Summit League Basketball Enters Home Stretch

The Summit League men’s basketball season has reached its halfway point, with every one of the eight teams having played at least seven conference games. While the cream has risen to the top in the standings, a tight middle of the pack ought to make for an intriguing tournament in Sioux Falls from March 3 to 6.

South Dakota currently run the proceedings in the conference. South Dakota State and South Dakota represent the Mount Rushmore State at No. 1 and No. 2 in the standings, respectively. It is anyone’s race for the No. 3 to No. 6 seeds, as only two games separate the four squads.

While South Dakota State appears poised to take their third consecutive Summit League title back to Brookings, all eight members of the conference are capable of making a run. Here are The Spectrum’s midseason Summit League progress reports.

South Dakota State Jackrabbits (18-6, 6-1 SL) 

The Jackrabbits are on course to hop off with yet another Summit League championship and subsequent March Madness berth. Their in-state rival South Dakota gave the blueprint of how to knock off the Jacks, even in spite of Mike Daum’s 18-point, 14-rebound performance. The Coyotes put the clamps on the Summit League’s top offense, limiting them to 68 points. Still, with Daum leading the offense alongside Reed Tellinghuisen and emerging freshman David Jenkins, SDSU will be a tough out.

South Dakota Coyotes (18-6, 6-2 SL)

Breathing down the necks of SDSU are the Coyotes, who made a statement in defeating the Jackrabbits by 19 points. Three days later though, they lost to Denver by 16. Not to be undersold, USD did put a scare into UCLA in the non-conference schedule. Matt Mooney’s 17.7 points per game rank fifth in the conference, and Trey Burch-Manning anchors the defense for a team that has the conference’s best marks in opponent field goal and three-point percentage.

North Dakota State Bison (12-10, 4-3 SL)

Ranked third in the Summit League, the Bison lead the midsection of the conference. NDSU’s conference slate got off to a rough start, as they dipped below .500 in conference action for the first time since 2016. The Bison have since rebounded and count a win in Vermillion amongst their notable contests of the season. Senior guard Paul Miller is setting the conference alight, increasing his season points per game mark in every game since Dec. 18.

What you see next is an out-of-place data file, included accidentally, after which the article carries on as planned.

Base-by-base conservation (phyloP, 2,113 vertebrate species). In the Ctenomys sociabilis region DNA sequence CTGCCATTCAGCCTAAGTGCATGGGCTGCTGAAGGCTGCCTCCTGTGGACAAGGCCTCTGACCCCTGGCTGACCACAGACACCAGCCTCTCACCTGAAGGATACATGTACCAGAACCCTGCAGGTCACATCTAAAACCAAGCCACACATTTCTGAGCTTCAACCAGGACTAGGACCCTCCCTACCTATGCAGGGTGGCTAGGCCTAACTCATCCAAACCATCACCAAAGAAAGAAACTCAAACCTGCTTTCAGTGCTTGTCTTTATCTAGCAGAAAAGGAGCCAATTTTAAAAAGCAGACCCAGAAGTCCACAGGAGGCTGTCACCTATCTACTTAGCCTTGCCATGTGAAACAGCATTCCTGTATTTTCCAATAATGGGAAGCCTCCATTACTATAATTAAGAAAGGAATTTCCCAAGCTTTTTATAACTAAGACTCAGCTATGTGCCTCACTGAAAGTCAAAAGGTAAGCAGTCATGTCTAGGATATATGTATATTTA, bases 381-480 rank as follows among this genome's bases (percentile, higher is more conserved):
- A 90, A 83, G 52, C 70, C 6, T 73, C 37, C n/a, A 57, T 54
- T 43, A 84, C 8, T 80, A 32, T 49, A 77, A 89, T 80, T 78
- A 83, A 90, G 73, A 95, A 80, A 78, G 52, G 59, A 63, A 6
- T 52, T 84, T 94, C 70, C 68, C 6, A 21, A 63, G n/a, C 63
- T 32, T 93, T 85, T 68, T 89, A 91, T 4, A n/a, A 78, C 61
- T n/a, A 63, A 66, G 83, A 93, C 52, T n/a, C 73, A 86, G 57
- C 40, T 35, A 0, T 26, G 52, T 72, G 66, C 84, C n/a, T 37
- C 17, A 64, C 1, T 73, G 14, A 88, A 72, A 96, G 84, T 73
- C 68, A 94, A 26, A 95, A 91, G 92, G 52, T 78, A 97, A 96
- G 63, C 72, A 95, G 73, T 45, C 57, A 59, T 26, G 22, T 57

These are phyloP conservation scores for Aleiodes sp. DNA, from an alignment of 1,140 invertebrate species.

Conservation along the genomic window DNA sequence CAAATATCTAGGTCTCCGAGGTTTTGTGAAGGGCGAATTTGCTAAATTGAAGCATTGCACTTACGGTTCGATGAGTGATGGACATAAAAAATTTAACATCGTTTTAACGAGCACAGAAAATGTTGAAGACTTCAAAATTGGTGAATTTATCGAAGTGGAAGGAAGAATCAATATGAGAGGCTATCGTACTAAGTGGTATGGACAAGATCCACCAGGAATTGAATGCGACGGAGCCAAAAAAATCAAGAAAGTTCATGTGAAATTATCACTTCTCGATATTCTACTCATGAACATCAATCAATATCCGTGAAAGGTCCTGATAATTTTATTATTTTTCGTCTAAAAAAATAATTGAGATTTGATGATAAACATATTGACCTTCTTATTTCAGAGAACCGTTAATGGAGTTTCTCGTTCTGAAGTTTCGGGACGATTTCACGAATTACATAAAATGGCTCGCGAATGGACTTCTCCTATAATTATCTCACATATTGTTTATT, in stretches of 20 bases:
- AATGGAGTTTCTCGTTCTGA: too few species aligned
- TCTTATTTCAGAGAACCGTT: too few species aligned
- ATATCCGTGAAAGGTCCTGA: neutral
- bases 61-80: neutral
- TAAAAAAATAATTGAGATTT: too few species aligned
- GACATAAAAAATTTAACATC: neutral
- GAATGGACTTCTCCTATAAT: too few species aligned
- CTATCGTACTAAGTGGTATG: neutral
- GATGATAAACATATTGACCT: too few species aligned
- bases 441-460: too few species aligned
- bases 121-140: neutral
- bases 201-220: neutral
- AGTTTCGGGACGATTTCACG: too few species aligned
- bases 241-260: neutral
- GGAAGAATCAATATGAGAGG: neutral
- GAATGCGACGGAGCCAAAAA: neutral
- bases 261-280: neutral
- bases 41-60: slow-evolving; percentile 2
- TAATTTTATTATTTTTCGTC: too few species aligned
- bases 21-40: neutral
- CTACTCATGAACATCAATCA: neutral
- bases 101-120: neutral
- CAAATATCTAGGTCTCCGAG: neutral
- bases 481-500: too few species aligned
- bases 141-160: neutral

Denver Pioneers (10-12, 4-4 SL) 

The Pioneers are a departure from style compared to the other teams, but they possess a definitive identity under head coach Rodney Billups. Steady scorers Joe Rosga, Daniel Amigo and Jake Pemberton keep the offense humming. The Pioneers have shown themselves capable of grinding down opponents, as evidenced by victories over South Dakota and North Dakota State, and four of their final six games are in the Mile High City, giving Denver a shot at a push for the No. 3 seed.

Fort Wayne Mastodons (14-10, 3-4 SL)

Senior Bryson Scott is the top scorer in the Summit League, averaging 22.8 points per game, even while struggling from distance. He leads an offense that ranks second in the conference in scoring. Fort Wayne is a volume shooting team, leading the conference in both field goal and three-point attempts. This leaves them sitting seventh in percentage in both categories, which would make a first-round matchup with Denver a major challenge.

Oral Roberts Golden Eagles (9-15, 3-4 SL)

The Golden Eagles ripped off three home triumphs to begin conference play, then proceeded to lose the following four games to teams ahead of them in the standings. Three consistent starters average 10 or more points per game, and Albert Owens causes problems off the bench. The offense runs through Emmanuel Nzekwesi, who tops the Golden Eagles with 13.3 points per game. The lack of a quality conference win is cause for skepticism, however.

Omaha Mavericks (7-16, 2-4 SL)

As the No. 7 seed in the Summit League, the Mavericks have their work cut out for them if they are to rise in the standings. Their defense has been abysmal, allowing opponents to score 83.8 points per game and shoot 47.2 percent from the field and 36.7 percent from beyond the arc. All three marks are in the Summit League basement. Their roster consists of six freshmen and five seniors, an uneasy balance. Zach Jackson is the team’s bright spot, ranking No. 4 in the conference with 18.1 points per game. They have surrendered 75 or more points in six of seven conference battles, which does not inspire confidence.

Western Illinois Leathernecks (10-10, 1-6 SL)

The expression “numbers don’t lie” does not apply to Western Illinois. In spite of performing well in key statistical categories, the Leathernecks have not gotten over the hump in conference play. WIU’s lone conference win came against Fort Wayne by one point; other than that, their six Summit League losses have come by an average deficit of 16.5 points. Flashy young star Kobe Webster is the Leathernecks’ best hope for a win in the tournament. The true freshman showcased his scoring prowess against NDSU, going for 18 points in the first nine minutes of the contest.

With slightly over four weeks to play until the tournament, some teams look primed to make a run, and others still must prove themselves. After SDSU and USD, it precipitously becomes a gray area with respect to who can truly make a run for the title.

The name of the game in mid-major college basketball is to heat up late in the season to slip into March Madness. Which team emerges from a contentious Summit League field will come down to who is in their best form going into Sioux Falls.

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